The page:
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    Popular Singer of the 1950s Was 95 – The Music news

    Pop singer Lola Dee, who recorded for the Columbia and Mercury labels in the 1950s and toured around the world with the likes of Bob Hope, Jimmy Durante and Johnnie Ray, has died. She was 95.

    Dee died Thursday of natural causes at a nursing facility in Hinsdale, Illinois, her publicist and CD producer, Alan Eichler, announced.

    After signing a five-year contract with Chicago-based Mercury Records, a recently formed company that had Frankie Laine, Vic Damone and Patti Page on its roster, the singer, then billed as Lola Ameche, teamed with the Al Trace Orchestra for 1951’s “Pretty Eyed Baby,” which reached No. 21 on the Billboard charts.

    She and Trace followed that year with another hit, “Hitsity Hotsity,” and she recorded more than two dozen songs over the next three years, including swinging versions of “Dance Me Loose,” “Old Man Mose,” “Down Yonder,” “Take Two to Tango” and “Don’t Let the Stars Get in Your Eyes.”

    She was often backed by Ralph Marterie’s band, with whom she also toured, and Marterie went on to become her manager.

    Lola Dee Copycat ad

    Courtesy of Alan Eichler

    With rock ’n roll emerging, Mercury updated the musician’s image and changed her name to Lola Dee. She became a blonde, and in 1954, recorded the change-of-pace ballad “Padre” and “Dig That Crazy Santa Claus,” which was covered by Brian Setzer in 2005.

    Mercury also used her to launch its subsidiary label Wing Records and had her do The Platters’ “Only You (and You Alone),” which sold nearly 1 million copies. Her other tunes around this time included “Paper Roses”; “Born to Be With You”; two popular duets with Rusty Draper, “Scratch My Back” and “Behind Those Swinging Doors”; and the title song from the 1957 Rita Hayworth film Fire Down Below.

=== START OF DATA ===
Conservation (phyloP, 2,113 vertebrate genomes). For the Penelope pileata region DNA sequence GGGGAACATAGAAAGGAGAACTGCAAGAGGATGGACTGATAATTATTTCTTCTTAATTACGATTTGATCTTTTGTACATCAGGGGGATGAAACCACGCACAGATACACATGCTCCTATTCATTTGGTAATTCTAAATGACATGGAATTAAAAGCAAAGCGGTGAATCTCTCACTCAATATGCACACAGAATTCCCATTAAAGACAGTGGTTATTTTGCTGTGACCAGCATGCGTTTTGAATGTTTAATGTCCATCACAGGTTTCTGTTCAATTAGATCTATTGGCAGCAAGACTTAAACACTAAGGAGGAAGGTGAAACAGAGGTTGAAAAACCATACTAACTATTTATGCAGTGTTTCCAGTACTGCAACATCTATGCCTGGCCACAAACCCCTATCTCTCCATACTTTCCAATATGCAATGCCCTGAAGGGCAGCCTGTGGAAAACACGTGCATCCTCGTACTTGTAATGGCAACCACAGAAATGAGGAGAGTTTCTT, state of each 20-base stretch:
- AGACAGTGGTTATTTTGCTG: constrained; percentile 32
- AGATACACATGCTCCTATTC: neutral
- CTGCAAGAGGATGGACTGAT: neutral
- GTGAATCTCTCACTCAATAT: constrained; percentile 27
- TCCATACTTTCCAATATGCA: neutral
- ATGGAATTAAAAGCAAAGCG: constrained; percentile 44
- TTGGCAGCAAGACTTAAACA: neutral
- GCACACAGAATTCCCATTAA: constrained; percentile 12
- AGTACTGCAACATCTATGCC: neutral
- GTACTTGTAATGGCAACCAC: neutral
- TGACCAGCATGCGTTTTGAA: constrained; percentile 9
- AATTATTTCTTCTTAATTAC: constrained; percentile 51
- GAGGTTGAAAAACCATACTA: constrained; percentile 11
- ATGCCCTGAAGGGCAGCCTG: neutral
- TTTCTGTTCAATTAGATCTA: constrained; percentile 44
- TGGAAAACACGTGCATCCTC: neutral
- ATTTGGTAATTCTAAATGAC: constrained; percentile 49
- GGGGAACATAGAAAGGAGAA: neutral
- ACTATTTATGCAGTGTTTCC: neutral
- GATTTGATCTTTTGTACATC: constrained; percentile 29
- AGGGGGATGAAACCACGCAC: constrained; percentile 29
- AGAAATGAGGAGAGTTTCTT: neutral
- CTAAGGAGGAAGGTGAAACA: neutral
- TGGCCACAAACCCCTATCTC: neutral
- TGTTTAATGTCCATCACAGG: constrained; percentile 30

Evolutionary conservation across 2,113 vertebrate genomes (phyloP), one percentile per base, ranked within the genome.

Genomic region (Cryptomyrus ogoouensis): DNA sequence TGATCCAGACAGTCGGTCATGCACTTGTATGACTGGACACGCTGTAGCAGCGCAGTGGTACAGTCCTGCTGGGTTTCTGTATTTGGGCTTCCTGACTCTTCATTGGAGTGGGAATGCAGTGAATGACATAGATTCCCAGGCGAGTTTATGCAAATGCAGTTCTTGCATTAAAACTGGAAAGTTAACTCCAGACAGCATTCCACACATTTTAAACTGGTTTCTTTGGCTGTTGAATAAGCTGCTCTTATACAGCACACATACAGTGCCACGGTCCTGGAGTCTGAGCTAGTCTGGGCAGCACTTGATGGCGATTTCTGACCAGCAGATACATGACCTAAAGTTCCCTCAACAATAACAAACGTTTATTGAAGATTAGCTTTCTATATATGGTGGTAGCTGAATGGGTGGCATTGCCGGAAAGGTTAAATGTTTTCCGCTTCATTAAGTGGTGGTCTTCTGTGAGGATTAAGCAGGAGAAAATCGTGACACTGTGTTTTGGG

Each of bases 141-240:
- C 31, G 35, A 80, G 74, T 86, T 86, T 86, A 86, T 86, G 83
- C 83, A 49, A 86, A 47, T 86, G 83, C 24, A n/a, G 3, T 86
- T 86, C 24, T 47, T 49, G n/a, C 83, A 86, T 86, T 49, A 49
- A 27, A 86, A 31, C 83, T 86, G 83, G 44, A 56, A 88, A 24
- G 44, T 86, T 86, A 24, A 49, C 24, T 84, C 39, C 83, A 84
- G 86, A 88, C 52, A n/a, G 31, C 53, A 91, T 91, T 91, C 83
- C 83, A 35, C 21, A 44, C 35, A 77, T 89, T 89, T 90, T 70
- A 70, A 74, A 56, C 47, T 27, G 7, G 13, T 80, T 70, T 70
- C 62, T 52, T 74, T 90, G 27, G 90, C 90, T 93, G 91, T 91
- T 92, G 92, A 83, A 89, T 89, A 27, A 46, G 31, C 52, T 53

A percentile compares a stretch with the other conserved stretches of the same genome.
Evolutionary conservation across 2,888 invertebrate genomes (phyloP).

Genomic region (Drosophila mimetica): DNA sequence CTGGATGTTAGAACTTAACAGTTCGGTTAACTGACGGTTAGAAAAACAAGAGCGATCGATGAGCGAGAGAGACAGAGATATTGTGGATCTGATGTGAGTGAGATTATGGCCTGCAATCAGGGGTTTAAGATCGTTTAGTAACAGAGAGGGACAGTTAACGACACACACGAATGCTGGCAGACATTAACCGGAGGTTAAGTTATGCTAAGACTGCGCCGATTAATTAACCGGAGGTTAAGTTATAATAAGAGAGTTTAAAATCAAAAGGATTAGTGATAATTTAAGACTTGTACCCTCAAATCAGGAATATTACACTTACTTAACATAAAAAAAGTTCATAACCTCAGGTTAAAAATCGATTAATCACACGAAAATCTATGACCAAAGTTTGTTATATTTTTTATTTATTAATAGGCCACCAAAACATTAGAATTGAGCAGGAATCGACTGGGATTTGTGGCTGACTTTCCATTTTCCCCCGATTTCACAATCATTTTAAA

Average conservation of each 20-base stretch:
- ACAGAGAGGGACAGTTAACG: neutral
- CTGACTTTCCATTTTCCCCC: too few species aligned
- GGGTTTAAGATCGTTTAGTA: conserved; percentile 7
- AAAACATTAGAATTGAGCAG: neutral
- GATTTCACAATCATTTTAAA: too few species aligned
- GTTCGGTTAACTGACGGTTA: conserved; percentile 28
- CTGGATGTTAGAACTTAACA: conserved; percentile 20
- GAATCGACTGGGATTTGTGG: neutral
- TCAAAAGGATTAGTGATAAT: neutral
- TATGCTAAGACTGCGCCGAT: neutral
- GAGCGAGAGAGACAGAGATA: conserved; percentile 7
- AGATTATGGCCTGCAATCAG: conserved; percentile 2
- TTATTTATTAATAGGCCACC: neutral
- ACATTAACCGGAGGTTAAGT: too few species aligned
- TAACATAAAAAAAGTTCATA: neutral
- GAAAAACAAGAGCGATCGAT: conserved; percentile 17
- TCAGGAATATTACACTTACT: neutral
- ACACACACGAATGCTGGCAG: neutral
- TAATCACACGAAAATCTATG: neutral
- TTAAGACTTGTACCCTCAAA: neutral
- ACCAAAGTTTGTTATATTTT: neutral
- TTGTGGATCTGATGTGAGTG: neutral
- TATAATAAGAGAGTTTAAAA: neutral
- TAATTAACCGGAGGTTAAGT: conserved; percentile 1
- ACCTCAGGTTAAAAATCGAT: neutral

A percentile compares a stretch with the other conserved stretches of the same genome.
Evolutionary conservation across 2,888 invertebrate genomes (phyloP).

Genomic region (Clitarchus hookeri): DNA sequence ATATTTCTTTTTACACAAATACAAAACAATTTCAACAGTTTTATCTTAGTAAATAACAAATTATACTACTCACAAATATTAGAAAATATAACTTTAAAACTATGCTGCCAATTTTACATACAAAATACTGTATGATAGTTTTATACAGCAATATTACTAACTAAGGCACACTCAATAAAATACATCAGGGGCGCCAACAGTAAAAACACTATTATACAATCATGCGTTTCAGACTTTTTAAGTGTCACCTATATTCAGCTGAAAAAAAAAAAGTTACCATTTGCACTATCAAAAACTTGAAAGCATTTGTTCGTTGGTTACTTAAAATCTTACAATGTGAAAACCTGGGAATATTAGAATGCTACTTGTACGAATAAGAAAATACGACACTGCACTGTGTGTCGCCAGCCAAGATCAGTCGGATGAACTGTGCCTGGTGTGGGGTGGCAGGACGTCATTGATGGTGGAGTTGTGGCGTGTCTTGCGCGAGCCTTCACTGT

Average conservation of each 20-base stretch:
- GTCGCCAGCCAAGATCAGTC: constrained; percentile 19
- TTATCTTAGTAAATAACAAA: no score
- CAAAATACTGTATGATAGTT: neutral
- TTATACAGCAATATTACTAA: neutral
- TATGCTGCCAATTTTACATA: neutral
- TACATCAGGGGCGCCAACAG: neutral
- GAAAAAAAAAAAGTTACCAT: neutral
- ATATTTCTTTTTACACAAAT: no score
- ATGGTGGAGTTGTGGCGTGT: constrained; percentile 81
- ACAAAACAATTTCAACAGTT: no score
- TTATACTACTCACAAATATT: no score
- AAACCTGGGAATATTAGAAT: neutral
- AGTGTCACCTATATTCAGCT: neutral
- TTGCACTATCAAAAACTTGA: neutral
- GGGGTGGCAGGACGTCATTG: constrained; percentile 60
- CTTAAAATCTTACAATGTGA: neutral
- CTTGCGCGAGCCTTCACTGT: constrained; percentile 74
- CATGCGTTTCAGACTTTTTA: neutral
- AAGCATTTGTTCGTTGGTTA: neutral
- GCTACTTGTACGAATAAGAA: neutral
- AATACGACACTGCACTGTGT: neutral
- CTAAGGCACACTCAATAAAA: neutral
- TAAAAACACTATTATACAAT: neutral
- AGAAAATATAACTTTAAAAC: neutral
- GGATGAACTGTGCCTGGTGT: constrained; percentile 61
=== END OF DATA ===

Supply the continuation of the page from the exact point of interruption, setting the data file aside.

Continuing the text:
After focusing on live performances, Dee returned to Chicago and was a featured singer on WGN radio and television, often working with National Radio Hall of Fame broadcaster Orion Samuelson from 1971-78. She also made annual stops at the Illinois State Fair.

    Her last two public appearances were singing the national anthem for the Chicago Cubs and White Sox in 1978. She later worked as an executive hotel concierge.

    Lorraine DeAngelis was born in Chicago in 1928. She performed in local amateur shows by the time she was 9, then sang on the ABC Radio show Teen Town, later known as Junior Junction. (Other castmembers on the variety program included Dick York of Bewitched fame and future Super Circus bandleader Mary Hartline.)

    A stint on the popular Chicago radio show National Barn Dance led ABC to sign her as a staff vocalist, and she sang five days a week on a 15-minute program alongside famed guitarist George Barnes.

    She then came to the attention of Trace, with whom she would make her first recording, “When Lola Plays the Pianola,” released by Columbia in 1950. After sessions with Danny Alvin’s Kings of Dixieland and the Cliff Parman Orchestra, she inked with Mercury.

    In 2015, British-based Jasmine Records issued a 58-track, two-CD compilation of her work titled Lola Dee Meets Lola Ameche.

    Survivors include her son, Barry.

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